We have known for exactly a week that Amazon will cut about 10,000 jobs in the United States and that the job losses will mainly focus on those parts of the company that have had little, no or even a negative impact on the otherwise strong company sales.
The New York Times also learned that Amazon’s appliances division is likely to be most affected by the job cuts. The business with the Kindle e-readers, the streaming solutions of the Fire TV family and the numerous Alexa speakers of the Echo portfolio has reached gigantic proportions, but it is not really profitable. In particular, the speakers with the voice assistant function, some of which are sold at a loss, apparently also do not generate long-term sales.
There are no long-term sales
Unlike the Fire TV and Kindle, which generate consistent revenue from movies, Amazon channels, and e-books, Alexa customers set timers and ask about the weather, but don’t buy premium skills to play language games with their talking cylinders .
The size of the losses, however, was previously unknown. Business Insider now comes with concrete figures. Not only does he claim to have found out that the so-called “Alexa Division” suffered a whopping $3 billion in losses in the first quarter of 2022 alone, but also mentions the dramatic forecast: the devices division is currently on the best track for an annual deficit of $10 billion.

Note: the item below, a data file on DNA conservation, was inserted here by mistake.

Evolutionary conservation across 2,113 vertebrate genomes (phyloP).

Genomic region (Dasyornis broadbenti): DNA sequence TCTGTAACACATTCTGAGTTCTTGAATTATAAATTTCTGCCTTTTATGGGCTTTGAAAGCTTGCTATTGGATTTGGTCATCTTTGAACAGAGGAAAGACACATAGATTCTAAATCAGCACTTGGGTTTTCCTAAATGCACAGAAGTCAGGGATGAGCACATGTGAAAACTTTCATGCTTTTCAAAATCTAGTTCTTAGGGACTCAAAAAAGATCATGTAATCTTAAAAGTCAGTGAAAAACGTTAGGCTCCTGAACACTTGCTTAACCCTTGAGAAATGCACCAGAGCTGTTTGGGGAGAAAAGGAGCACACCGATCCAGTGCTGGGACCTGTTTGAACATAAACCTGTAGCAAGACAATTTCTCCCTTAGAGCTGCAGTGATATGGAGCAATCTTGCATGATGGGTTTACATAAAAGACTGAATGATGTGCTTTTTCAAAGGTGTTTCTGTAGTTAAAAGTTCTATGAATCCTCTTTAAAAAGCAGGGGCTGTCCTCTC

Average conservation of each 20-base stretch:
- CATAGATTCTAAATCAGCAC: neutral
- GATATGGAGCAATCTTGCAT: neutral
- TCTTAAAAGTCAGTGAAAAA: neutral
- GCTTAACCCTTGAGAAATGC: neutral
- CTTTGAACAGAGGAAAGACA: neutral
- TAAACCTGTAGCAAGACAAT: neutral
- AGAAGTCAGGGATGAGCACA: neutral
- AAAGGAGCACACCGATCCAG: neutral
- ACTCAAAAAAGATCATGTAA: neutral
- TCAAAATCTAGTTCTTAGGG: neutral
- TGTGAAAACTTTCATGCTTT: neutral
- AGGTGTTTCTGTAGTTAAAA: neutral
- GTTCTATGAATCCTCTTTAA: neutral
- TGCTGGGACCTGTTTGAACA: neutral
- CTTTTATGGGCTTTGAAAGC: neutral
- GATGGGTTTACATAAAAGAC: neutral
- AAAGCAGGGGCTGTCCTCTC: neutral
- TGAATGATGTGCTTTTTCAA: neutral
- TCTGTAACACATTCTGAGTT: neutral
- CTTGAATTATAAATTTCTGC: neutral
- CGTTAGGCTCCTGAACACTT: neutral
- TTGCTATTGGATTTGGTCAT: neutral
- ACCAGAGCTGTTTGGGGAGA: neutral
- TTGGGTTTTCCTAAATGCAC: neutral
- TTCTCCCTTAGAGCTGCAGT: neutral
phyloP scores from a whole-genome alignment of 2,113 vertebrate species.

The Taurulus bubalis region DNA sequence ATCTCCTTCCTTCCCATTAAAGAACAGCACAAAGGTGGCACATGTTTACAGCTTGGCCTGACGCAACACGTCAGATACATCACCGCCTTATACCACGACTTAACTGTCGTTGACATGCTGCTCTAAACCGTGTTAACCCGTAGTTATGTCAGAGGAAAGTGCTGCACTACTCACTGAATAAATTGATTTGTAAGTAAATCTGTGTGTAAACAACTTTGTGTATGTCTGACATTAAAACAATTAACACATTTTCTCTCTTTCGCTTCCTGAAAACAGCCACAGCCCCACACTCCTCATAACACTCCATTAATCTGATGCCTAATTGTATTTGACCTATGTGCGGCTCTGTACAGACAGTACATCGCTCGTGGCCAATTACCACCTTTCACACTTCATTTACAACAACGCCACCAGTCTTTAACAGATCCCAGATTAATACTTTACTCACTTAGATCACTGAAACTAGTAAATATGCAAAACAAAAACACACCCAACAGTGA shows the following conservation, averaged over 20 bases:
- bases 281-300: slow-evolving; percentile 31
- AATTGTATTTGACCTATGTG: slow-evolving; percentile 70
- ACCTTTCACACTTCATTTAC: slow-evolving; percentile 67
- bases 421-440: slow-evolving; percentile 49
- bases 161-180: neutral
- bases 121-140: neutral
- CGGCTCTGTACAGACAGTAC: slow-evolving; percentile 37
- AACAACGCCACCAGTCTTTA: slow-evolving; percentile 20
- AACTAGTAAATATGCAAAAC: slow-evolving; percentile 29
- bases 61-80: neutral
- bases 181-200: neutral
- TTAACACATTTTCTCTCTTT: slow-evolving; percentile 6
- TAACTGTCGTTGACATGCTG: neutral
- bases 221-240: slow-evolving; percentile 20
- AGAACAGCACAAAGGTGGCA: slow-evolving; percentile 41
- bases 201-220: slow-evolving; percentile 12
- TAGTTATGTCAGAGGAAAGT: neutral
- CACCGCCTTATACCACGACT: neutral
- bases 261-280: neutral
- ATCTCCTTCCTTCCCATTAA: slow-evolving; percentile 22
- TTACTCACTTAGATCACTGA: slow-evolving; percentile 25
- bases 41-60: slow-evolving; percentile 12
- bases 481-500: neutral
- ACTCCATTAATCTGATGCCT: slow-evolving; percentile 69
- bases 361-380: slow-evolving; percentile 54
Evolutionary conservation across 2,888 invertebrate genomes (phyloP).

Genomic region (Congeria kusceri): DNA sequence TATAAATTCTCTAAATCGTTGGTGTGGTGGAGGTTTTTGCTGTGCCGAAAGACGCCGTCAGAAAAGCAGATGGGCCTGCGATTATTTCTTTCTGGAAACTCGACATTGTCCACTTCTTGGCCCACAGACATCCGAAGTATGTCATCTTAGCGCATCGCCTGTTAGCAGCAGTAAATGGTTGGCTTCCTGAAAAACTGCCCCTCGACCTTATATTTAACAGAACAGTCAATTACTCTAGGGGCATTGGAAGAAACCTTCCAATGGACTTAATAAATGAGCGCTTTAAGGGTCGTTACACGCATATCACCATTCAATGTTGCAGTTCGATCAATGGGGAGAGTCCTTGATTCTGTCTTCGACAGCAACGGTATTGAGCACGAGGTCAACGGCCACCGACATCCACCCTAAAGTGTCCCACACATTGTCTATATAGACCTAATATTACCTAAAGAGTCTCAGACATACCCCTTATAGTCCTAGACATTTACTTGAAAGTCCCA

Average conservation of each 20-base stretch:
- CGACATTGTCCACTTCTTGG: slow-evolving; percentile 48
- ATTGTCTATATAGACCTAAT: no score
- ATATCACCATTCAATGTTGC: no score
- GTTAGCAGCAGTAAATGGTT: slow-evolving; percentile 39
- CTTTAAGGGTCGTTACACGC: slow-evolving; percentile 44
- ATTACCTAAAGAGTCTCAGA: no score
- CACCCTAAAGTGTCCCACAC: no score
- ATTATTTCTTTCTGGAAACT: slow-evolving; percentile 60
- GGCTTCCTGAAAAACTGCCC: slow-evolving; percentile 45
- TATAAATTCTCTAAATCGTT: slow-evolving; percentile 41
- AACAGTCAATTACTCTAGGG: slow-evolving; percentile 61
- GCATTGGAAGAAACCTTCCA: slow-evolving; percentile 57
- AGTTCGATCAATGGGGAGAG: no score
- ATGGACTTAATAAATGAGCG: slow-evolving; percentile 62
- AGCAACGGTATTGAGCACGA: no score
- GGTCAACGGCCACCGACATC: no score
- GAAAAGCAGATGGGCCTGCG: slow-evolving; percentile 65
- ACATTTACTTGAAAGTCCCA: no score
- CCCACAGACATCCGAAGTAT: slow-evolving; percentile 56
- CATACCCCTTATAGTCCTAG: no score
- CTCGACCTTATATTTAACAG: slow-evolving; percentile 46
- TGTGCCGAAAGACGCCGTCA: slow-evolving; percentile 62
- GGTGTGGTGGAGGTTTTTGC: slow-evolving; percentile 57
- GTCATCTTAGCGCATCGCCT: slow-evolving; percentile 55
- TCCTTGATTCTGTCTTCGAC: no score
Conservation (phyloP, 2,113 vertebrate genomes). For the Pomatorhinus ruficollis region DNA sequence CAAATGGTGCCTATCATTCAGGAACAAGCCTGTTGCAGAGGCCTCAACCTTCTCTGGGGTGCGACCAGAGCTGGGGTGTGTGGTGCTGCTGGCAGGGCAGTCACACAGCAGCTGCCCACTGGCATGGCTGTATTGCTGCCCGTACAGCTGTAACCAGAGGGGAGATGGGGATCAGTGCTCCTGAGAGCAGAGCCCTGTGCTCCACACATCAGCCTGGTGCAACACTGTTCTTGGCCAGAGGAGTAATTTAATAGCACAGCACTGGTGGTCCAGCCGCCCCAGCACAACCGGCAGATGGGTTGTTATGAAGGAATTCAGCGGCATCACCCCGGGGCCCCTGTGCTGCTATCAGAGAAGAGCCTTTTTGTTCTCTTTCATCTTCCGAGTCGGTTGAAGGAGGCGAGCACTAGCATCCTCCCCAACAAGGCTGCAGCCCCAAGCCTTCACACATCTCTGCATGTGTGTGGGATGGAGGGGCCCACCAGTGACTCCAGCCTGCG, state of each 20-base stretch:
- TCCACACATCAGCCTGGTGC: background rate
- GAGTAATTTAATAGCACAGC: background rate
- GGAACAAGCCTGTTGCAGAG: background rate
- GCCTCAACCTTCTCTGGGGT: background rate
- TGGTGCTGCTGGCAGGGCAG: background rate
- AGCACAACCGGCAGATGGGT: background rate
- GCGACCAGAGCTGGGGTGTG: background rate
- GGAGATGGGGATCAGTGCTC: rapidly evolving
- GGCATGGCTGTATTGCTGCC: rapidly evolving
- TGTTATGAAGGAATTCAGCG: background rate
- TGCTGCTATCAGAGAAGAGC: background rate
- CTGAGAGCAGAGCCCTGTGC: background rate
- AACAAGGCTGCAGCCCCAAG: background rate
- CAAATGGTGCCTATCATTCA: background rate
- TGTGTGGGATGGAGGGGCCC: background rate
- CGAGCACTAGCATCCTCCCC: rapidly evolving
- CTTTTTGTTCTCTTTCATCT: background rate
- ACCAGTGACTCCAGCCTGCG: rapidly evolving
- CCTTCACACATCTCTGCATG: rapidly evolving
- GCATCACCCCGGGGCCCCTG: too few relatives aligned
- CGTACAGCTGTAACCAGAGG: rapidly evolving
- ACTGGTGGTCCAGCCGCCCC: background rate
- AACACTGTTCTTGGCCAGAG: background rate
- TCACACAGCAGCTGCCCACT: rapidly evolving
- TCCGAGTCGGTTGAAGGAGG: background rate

According to several Amazon employees who spoke to Business Insider, the Alexa business is not just a “colossal failure,” but more importantly, a “missed opportunity.”
Alexa needs to be followed up
Amazon’s current CEO Andy Jassy doesn’t want to give up the Alexa division altogether. In a statement, founder Jeff Bezos’ successor explains:
[…] Amazon has a history of weathering uncertainties and tough economies, and will continue to do so. There are great opportunities ahead of us both in our more established businesses such as Stores, Advertising and AWS as well as our newer initiatives that we have been working on for several years and are passionate about (e.g. Prime Video, Alexa, Kuiper, Zoox and care). The key will be to do what Amazon does best – obsess over customers and develop relentlessly for them – and when we do that, we should all be very optimistic about Amazon’s future. I know it’s me